“What do you mean you want to try using the map? Damn it, Penny, I need that!”
I just had to hang on. It would be alright.
I pulled a scanner out of my pocket and leveled it towards the window. Nothing. It might help if I knocked it around a bit, made sure it wasn’t a misread –
Penny hummed from the opposite end of the cab. “Huh. I wonder if this is Nowhere? We should shove the box out the back. It might be, after all.”
“And what if it isn’t? I don’t want to get in trouble with Management…” Ronzhof muttered. “I’m already stuck on this circuit. I’m not sure how much lower you can go, but I definitely don’t want to find out.” He leaned back against the seat, squirming and trying to unfold the map without blocking the windshield.
How long had it been since we had driven off into the darkness? It was difficult to remember – I’m not sure I wanted to.
I slumped into the chair for a moment, and then steeled myself. “H – hey – ” I stuttered. “Lay off it, Nigel. We’ll be fine. We don’t even have a deadline… that we haven’t already missed, anyway. Let her have a turn with the map.”
“As if you’re one to talk, Mark. We’re definitely going nowhere fast right now – and not in a good way.” I could feel his stare drilling into my head.
I sighed. “Just give her the map. We’ll figure it out. It’ll be alright.”
‘We’ll figure it out.’
I hope so, I thought, staring out into the abyss. I really hope so.
“Highway to Nowhere”
By Hemming Sebastian Bane (In collaboration with TwangyFlame0 and PitL)
The truck zoomed through the portal, the sound of the engine changing as dirt became asphalt. Penny squinted as the purples of the portal turned to bright blue sky, green grass, and a yellow sun.
Penny jumped before sighing and glancing over to the man on the other side of the single cab. His eyes were wide with fear as he stared out.
“Sleep well, Nigel?”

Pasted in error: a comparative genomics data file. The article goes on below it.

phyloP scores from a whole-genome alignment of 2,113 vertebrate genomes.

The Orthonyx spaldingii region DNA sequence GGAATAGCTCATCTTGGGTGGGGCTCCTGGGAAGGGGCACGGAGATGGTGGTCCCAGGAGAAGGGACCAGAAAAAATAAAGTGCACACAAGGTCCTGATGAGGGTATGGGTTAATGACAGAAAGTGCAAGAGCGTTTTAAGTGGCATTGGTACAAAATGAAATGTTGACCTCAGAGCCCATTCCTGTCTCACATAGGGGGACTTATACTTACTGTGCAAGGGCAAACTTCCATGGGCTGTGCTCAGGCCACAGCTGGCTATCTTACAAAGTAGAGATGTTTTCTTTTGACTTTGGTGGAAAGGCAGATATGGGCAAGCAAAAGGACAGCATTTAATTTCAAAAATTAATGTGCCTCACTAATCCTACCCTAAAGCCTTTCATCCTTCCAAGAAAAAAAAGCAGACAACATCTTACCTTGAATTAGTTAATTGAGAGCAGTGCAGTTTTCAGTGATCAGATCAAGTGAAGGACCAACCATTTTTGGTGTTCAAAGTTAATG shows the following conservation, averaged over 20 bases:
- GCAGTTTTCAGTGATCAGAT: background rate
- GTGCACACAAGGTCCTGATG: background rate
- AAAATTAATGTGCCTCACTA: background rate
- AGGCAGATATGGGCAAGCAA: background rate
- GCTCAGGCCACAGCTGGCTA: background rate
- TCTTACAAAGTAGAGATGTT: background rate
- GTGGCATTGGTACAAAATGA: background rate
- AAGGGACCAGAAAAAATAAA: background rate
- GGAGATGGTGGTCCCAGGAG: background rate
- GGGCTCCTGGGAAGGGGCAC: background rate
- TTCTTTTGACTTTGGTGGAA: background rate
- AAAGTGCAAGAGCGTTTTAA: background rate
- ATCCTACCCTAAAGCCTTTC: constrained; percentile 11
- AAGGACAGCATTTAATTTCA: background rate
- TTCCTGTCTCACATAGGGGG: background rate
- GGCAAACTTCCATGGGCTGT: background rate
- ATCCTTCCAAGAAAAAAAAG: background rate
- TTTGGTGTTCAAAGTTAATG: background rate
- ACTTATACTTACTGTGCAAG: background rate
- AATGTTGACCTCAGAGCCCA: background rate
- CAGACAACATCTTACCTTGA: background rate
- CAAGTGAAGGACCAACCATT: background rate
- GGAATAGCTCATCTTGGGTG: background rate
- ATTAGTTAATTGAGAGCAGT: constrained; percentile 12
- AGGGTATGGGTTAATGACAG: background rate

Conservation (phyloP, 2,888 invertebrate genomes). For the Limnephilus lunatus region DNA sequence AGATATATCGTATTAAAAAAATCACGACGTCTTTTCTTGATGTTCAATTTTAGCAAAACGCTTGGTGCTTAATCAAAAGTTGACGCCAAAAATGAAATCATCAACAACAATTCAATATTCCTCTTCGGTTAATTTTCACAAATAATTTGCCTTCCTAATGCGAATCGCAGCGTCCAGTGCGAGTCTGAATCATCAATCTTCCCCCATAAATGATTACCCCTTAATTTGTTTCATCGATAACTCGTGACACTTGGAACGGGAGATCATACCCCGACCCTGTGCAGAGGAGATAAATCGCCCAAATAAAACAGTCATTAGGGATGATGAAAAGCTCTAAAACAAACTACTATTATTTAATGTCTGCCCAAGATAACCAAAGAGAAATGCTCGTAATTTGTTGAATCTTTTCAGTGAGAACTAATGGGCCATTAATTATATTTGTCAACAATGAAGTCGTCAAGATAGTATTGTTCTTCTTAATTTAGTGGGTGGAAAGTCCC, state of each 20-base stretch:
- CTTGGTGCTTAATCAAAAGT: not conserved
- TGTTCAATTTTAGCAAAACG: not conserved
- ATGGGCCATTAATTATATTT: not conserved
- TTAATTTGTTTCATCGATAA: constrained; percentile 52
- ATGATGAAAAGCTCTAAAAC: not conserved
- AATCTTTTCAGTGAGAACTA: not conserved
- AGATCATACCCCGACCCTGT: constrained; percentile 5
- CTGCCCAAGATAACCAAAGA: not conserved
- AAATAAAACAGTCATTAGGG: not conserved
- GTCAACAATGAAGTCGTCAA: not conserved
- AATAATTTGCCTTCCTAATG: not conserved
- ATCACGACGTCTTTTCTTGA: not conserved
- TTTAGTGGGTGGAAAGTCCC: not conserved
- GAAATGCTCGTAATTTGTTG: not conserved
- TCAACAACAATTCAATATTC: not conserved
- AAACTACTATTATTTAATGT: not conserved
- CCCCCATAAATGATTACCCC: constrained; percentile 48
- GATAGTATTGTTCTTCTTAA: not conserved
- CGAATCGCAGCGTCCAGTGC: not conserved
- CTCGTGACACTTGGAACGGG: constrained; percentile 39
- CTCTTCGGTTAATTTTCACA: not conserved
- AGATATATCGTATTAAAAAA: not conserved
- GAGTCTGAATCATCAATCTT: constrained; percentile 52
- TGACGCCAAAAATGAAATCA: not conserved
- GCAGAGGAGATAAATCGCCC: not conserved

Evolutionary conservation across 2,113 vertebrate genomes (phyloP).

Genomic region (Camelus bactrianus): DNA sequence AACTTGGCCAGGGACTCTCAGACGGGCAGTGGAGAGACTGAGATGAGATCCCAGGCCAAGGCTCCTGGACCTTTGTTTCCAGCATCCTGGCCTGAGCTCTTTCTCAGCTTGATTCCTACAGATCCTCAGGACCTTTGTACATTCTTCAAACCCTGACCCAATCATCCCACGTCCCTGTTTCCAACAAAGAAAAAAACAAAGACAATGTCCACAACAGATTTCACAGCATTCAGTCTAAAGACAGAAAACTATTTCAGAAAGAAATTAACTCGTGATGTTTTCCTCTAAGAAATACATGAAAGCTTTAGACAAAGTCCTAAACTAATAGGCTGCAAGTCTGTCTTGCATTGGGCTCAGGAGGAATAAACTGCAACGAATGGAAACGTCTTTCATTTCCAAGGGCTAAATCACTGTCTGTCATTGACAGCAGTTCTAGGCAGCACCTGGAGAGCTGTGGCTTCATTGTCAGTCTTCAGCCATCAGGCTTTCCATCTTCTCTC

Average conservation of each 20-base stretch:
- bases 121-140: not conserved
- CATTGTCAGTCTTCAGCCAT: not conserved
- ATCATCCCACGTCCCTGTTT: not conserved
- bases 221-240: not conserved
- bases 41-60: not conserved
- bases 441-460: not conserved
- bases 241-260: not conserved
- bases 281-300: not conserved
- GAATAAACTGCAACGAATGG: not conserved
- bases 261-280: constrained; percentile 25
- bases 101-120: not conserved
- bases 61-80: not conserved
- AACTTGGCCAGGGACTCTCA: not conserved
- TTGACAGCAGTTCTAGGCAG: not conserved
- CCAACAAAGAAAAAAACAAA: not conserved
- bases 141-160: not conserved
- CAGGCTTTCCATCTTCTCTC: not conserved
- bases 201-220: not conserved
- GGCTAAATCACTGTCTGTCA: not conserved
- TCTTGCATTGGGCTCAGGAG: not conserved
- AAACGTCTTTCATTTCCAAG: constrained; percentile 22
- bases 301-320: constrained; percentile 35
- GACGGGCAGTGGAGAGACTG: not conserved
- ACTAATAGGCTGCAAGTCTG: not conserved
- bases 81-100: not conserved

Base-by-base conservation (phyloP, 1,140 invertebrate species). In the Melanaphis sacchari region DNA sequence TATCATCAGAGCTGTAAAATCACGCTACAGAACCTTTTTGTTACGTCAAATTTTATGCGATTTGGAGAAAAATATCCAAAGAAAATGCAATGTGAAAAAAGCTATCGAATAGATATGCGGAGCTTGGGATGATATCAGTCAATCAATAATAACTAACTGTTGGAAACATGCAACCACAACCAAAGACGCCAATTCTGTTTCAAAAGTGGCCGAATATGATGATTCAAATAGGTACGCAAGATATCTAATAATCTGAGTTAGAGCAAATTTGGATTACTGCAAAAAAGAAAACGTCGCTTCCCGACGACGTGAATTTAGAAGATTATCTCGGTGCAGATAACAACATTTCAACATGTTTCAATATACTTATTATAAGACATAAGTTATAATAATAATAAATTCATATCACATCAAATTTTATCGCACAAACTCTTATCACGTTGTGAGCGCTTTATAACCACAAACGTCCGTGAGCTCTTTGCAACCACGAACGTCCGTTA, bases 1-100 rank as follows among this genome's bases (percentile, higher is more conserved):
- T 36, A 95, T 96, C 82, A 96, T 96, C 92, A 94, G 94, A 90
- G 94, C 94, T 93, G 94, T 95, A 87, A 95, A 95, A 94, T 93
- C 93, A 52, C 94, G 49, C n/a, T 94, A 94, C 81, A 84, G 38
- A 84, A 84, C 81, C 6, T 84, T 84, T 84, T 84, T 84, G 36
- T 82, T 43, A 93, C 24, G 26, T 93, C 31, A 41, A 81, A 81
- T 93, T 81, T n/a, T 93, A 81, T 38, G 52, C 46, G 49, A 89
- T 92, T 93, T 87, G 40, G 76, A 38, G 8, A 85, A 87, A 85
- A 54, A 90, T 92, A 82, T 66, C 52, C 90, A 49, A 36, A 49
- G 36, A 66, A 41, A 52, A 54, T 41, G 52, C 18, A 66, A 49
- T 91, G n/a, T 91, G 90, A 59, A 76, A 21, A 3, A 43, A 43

Nigel chuckled. “You thought I fell asleep?”
Penny shook her head in confusion. “Never mind then. How’s the box?”
Suddenly, the cardboard box in Nigel’s lap shook. “Bacon! Feed me bacon!”
Nigel hucked the box with a shout. It harmlessly bounced off the dashboard and into the face of the man sitting in the middle of the truck. The man fumbled the screaming object until it fell into his lap.
Penny smiled sheepishly. “Sorry, Mark.”
Mark rubbed the sleep from its eyes. “Nigel freak out again?”
“You’re acting like a talking box that can eat anything is normal!”
Penny shrugged. “I mean, with the Multiverse how it is, is anything really normal?”
As if on cue, they heard a soft guitar starting to play a pattern. Nigel nearly jumped out of the truck.
“What is THAT?!”
“It’s an interlude. They’re pretty common in my world. It means someone’s about to sing.”
Nigel went pale. “I can’t sing! Also, why does the sun have a face?”
The music stopped and Penny slammed on brakes. “What?”
Nigel pointed to the sky. Sure enough, the sun had a smiling face with two simple dots for eyes. Suddenly, the three heard a siren as a police car pulled behind them. Nigel dove under Penny’s feet.
“What are you doing?”
“Not getting arrested, that’s what!”
Suddenly, a jaunty tune started as someone knocked on the window. Standing there was an anthropomorphic weasel in a police cap and shades. Penny rolled down the window.
“Papers?~” the weasel sang.
Penny looked at Mark, who shrugged.
“Actually, we’re headed to Nowhere.~”
The weasel nodded. “Left on Main Street. You can’t miss it!~”
“Thank you!~” Penny waved as she drove into town.
Empty Co-ordinates (Tales from Alsuria)
Dresden looked at the co-ordinates for the third time. “Are you sure this is where we’re going?”
“Aye.” Said Marx. “It’s what she gave us.”
Dresden cast a glance at their passenger. She stood in the corner of the cockpit, her blaster rifle cradled in her arms. He could feel her stern gaze through the dark visor of her helmet.
“But there is nothing there on the map.” He whispered to Marx as he punched in the co-ordinates.
“I think that’s the point, sonny boy,” Marx whispered back. “Co-ordinates set. Ready for jump speed.” Marx announced as he readied the ship.
The Comet gave her usual complaining routine before gaining speed. With a lurch, the ship entered the jump stream. Time passed in relative silence. Eventually, curiosity pushed Dresden to ask questions.
“So… what’s your name, stranger?”
“… Conor.” She said hesitantly.
“Why do you-hey!” He rubbed the shoulder, where Marx smacked him.
“No questions were part of the deal, sonny boy.” The aging captain gave Conor an apologetic nod.
“I was just trying to make conversation.” Dresden protested. More unbearable silence.
As they eased out of jump space, a massive debris field surrounding an unknown planet appeared before them. Pieces of warships and astroids hung as floating tombstones to the battle’s dead. They coasted, gently dodging obstacles until they reached the co-ordinates.